Turning on Silenced Genes in Prader-Willi Research

A UConn Health research team has received nearly $3 million from the NIH to investigate the molecular underpinnings of Prader-Willi syndrome, a rare neurogenetic disorder.

Stormy Chamberlain holds a tray of stem cells at the UConn Stem Cell Institute at UConn Health. (Photo by Spencer Platt/Getty Images)

A group of researchers from the UConn School of Medicine have received a nearly $3 million grant from the National Institutes of Health to investigate the molecular underpinnings of Prader-Willi syndrome, a rare neurogenetic disorder.

Stormy Chamberlain, associate professor in genetics and genome sciences, Justin Cotney, assistant professor of genetics and genome sciences, and Gordon Carmichael, professor of genetics and genome sciences, are multiple-PIs on this project.

Prader-Willi syndrome affects approximately one out of every 15,000 people. This syndrome occurs when a person inherits an incomplete copy of their paternal chromosome 15.

Critically, this deletion eliminates SNORD116, a cluster of small nucleolar RNAs that may be responsible for methylation, the addition of methyl, of RNA. The function of SNORD116 is not well understood.

Those affected by Prader-Willi syndrome have cognitive impairment, behavioral problems such as temper tantrums and obsessive-compulsive behavior, and delayed motor skills and language development. One of the major effects of Prader-Willi syndrome is that those with the disorder are unable to feel satiated when eating. This often leads to life-threatening obesity and related health problems.

Fortunately, every individual with Prader-Willi syndrome has a copy of the region affected by the disease on the maternal copy of chromosome 15. While this copy is usually inactive, the researchers have shown in previous studies that it can be activated through the depletion of a KRAB domain zinc finger protein that represses the maternal copy.

This finding suggests an intriguing therapeutic approach for treating Prader-Willi syndrome—activating the silent maternal copy. It also provides researchers with a critical tool to help understand how SNORD116 expression is regulated and how SNORD116 functions in neurons.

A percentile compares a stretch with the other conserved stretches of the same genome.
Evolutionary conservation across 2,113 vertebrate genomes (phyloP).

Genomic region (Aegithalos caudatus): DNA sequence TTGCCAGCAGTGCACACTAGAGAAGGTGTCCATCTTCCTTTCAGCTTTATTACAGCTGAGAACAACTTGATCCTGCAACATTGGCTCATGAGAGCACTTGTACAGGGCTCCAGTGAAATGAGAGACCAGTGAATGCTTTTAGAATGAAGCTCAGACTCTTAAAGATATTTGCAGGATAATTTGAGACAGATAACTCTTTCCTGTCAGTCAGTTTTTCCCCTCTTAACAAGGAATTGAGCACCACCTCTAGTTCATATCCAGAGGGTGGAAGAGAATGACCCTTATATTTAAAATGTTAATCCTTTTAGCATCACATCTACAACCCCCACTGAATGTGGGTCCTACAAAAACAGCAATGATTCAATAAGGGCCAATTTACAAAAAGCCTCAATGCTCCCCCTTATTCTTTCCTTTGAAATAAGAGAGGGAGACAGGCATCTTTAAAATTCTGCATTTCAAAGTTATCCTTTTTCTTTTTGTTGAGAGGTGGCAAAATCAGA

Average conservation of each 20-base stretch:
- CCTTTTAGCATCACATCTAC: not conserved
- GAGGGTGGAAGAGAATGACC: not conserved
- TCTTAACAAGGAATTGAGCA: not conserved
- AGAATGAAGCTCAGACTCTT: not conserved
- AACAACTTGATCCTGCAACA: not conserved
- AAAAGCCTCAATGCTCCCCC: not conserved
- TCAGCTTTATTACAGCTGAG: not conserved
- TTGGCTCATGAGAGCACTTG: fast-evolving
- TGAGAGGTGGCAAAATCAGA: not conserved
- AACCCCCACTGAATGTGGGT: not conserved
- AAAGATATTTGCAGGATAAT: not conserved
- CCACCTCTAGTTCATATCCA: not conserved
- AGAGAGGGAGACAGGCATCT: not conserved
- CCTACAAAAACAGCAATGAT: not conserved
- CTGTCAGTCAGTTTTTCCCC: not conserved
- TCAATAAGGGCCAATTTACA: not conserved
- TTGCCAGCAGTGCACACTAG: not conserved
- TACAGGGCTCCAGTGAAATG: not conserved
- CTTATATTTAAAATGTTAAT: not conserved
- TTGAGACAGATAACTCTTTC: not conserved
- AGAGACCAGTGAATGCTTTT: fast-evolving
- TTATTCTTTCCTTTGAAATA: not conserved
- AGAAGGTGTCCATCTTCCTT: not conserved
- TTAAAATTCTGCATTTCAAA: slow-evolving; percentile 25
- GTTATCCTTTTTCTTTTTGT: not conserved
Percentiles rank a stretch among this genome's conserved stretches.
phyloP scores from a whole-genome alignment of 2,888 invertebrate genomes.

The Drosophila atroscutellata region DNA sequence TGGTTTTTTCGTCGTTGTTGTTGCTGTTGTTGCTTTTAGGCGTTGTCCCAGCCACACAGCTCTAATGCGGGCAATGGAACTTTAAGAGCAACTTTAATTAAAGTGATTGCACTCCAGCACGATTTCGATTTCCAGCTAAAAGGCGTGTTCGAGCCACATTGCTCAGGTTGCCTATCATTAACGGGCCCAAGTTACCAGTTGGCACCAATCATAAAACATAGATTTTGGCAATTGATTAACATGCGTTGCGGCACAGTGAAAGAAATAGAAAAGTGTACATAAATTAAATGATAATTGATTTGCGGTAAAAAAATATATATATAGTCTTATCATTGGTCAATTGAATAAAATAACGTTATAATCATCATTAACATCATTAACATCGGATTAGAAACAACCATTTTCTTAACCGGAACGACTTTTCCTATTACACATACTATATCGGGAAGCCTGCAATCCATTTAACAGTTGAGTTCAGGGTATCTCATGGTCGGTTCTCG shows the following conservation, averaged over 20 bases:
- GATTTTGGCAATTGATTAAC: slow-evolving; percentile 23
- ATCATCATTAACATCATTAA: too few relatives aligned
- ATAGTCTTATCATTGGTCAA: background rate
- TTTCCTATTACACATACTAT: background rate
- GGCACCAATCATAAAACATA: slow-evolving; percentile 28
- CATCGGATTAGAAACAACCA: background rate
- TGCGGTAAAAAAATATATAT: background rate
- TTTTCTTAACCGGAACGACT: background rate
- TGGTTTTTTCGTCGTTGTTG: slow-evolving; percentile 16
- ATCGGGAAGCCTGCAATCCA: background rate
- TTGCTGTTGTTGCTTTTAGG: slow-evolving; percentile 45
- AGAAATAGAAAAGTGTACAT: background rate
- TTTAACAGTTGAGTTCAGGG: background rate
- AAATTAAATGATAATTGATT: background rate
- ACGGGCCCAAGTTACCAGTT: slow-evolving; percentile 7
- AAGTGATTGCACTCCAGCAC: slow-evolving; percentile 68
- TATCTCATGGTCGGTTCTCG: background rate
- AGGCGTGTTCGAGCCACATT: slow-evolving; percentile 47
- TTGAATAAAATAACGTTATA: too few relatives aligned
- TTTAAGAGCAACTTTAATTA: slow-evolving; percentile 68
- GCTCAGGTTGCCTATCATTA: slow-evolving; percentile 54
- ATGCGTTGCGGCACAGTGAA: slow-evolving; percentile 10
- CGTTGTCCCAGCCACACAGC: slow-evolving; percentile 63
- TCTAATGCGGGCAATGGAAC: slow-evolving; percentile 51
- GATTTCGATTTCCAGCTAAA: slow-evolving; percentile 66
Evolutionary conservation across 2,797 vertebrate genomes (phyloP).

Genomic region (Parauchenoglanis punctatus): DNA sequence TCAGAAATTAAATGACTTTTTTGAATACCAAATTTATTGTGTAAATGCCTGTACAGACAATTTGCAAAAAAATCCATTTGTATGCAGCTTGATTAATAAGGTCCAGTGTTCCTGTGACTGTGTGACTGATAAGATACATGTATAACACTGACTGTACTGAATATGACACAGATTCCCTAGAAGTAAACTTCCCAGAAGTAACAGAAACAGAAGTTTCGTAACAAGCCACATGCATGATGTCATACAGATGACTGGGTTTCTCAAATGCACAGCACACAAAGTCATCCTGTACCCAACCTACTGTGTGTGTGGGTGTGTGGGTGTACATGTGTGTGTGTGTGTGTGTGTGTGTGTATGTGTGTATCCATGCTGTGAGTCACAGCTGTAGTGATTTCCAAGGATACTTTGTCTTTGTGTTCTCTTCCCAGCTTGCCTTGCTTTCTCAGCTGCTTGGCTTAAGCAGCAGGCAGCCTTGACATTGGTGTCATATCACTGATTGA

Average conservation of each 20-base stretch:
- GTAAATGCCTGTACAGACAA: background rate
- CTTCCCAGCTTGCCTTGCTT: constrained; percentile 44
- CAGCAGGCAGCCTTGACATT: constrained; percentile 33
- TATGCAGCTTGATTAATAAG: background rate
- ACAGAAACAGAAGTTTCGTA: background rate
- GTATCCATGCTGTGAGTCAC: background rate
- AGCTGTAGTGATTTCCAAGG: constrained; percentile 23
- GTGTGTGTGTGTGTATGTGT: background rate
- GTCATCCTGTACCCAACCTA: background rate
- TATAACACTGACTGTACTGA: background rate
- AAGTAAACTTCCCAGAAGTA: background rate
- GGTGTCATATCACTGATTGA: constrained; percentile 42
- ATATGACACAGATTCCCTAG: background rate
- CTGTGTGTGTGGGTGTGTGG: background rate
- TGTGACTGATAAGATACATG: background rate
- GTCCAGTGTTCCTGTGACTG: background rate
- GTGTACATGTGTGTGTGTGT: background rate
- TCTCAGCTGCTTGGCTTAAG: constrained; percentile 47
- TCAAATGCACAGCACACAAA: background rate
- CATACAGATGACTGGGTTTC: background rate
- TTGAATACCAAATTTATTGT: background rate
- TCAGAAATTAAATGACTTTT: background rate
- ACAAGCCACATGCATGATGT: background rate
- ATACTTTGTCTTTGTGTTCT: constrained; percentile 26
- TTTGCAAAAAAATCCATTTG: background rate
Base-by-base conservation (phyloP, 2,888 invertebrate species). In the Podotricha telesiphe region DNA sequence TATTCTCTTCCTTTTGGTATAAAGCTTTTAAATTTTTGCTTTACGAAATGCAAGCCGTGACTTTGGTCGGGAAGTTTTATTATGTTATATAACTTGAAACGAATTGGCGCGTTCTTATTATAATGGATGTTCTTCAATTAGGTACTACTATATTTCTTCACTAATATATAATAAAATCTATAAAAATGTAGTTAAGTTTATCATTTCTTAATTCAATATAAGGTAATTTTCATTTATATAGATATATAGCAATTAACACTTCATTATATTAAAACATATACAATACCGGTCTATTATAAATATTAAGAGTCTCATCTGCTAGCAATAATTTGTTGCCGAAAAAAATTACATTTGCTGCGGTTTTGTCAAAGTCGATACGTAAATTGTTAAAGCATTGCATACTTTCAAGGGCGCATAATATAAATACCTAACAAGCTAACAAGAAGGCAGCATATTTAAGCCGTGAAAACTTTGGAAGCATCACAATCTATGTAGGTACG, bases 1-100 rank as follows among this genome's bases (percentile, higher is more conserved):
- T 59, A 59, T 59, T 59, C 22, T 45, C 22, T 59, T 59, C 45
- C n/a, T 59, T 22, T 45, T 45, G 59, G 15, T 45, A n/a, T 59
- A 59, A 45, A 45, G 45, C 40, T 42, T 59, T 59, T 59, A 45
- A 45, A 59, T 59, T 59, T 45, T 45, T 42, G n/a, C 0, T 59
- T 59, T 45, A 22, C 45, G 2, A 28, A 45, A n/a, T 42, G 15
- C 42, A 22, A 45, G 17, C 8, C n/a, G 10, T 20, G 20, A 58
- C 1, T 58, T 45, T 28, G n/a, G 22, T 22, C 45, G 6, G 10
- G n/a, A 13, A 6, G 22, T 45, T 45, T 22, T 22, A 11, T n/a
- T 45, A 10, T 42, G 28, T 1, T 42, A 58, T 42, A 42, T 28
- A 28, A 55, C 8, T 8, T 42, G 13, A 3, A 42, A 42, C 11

The team hopes to gain deeper insights into how the maternal copy of SNORD116 is repressed. If they can understand how the allele is normally silenced, they may be able to find additional ways to turn it back on and mitigate the effects of Prader-Willi syndrome.

The researchers also hope to better understand how the targets of RNA modification mediated by SNORD116 influence the characteristic elements of Prader-Willi.

Stormy Chamberlain received her Ph.D. from the University of Florida in molecular genetics. She completed her postdoctoral work at the University of North Carolina and UConn Health. Her lab uses induced pluripotent stem cells to model and study human imprinting disorders.

Justin Cotney received his Ph.D. at Emory University in genetics and molecular biology. He completed his postdoctoral work at Yale University. Cotney’s lab focuses on determining how gene regulatory elements control gene expression during mammalian development.

Gordon Carmichael holds a Ph.D. from Harvard University in biophysics. His research group’s interests include molecular signals that control the expression and function of RNA molecules.

This grant is NIH Grant No.: 1R01HD099975-01

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